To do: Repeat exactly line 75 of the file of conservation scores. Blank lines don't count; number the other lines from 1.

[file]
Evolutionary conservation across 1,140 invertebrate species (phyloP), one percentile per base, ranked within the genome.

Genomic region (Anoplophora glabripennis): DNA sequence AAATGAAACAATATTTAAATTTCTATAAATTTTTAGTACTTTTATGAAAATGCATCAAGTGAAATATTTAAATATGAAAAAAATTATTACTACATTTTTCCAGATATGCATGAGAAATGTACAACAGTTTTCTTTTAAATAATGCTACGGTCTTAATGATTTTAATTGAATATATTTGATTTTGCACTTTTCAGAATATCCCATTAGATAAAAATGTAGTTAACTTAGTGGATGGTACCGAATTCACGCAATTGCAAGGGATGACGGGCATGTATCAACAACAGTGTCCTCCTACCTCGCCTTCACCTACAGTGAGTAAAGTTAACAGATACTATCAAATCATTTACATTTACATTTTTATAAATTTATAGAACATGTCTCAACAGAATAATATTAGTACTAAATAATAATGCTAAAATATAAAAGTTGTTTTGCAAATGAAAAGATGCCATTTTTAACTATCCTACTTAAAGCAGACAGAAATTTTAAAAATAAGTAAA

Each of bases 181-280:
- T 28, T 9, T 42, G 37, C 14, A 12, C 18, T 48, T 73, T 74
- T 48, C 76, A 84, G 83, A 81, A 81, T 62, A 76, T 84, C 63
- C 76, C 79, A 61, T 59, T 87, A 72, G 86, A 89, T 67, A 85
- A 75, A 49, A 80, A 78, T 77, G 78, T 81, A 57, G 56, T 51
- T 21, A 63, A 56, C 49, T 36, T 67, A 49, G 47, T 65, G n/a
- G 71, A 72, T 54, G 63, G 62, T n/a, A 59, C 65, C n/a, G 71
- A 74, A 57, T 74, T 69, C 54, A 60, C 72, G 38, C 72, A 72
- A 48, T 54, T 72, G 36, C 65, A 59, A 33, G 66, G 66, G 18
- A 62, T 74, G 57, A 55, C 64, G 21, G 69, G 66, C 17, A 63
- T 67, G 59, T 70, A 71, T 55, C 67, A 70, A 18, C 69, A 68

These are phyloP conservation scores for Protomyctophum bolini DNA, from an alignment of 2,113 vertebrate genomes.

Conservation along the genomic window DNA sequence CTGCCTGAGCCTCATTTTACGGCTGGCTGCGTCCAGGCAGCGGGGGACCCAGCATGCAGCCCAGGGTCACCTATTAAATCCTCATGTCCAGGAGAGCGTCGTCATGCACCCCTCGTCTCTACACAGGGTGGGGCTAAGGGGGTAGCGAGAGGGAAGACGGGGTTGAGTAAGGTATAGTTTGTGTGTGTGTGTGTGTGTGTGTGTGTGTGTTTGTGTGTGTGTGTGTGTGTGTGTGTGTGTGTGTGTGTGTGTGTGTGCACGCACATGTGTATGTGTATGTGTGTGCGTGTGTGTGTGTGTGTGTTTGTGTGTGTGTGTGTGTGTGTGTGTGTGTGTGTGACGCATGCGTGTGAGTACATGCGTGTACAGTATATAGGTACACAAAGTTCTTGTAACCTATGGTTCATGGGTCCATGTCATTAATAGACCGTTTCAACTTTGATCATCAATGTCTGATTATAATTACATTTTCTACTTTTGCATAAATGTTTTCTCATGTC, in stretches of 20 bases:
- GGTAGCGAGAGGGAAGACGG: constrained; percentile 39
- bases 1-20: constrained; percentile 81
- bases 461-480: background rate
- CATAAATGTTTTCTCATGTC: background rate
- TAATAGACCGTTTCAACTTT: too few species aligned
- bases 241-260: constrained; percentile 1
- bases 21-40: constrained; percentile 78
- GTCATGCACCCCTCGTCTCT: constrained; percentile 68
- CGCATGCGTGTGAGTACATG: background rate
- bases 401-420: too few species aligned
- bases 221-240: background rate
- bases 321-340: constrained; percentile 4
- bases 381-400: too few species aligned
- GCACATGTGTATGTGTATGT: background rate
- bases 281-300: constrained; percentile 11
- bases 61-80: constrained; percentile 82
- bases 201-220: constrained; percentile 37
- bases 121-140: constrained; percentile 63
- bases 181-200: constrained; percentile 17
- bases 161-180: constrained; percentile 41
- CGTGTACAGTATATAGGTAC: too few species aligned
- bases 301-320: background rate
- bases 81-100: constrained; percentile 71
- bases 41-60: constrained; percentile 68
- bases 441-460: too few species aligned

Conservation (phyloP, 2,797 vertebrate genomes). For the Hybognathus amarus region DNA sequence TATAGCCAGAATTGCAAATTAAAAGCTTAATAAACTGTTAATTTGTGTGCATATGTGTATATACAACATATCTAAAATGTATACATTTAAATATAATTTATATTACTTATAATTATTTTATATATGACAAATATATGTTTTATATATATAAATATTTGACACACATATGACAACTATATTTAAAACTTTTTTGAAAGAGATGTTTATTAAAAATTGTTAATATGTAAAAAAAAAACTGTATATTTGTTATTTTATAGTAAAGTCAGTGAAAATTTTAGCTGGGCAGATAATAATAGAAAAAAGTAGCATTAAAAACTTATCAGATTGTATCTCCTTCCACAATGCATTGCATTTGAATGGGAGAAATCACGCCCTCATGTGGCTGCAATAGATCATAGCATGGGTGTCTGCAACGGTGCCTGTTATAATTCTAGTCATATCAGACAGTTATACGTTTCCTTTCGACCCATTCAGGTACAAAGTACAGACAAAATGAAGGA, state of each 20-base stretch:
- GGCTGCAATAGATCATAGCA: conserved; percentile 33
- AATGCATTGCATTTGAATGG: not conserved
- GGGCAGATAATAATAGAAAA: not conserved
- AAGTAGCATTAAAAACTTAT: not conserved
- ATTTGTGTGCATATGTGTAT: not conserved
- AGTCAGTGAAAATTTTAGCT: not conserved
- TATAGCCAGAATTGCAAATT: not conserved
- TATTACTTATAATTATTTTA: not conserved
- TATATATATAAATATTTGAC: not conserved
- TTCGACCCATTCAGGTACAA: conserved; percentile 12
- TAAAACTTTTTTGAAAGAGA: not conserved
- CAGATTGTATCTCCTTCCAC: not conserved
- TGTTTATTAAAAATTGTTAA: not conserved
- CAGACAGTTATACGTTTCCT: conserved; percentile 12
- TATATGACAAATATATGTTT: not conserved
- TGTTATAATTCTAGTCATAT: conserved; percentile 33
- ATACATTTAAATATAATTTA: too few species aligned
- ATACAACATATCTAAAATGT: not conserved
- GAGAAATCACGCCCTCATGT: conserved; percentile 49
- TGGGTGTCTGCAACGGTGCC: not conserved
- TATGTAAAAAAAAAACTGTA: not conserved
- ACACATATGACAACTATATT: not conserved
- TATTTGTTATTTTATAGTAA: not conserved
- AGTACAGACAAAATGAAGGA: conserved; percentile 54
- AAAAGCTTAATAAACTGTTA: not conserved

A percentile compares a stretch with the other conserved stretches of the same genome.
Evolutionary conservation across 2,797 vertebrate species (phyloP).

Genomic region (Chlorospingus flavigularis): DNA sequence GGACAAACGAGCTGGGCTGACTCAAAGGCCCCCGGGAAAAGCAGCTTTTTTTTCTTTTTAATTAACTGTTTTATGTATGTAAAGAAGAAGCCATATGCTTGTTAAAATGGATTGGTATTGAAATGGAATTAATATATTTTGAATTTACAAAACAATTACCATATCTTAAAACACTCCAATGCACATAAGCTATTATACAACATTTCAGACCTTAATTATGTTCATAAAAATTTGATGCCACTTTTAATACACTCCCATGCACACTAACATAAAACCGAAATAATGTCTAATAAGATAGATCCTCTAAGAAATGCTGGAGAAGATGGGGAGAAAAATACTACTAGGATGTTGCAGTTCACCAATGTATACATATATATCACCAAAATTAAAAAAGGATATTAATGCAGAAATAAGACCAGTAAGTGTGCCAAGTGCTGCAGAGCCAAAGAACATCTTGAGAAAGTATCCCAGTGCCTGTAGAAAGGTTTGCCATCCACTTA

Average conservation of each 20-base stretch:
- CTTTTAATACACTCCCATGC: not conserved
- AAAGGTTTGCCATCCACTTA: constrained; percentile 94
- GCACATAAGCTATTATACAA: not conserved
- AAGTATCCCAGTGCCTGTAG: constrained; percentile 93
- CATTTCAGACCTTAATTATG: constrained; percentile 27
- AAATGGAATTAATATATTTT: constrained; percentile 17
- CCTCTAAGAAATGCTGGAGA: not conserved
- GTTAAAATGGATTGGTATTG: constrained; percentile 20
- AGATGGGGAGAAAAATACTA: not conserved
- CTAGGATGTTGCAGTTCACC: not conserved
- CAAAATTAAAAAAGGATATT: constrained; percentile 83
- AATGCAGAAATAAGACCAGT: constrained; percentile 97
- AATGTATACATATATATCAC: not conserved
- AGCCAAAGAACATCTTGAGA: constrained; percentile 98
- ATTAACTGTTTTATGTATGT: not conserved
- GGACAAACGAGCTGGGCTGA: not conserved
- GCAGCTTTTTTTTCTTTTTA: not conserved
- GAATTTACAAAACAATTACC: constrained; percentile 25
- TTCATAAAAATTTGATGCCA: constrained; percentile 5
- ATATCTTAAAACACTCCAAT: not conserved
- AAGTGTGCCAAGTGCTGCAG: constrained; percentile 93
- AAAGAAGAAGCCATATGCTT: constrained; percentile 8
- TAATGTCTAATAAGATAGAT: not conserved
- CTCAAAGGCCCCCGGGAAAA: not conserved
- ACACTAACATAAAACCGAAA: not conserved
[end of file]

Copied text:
- CATTTCAGACCTTAATTATG: constrained; percentile 27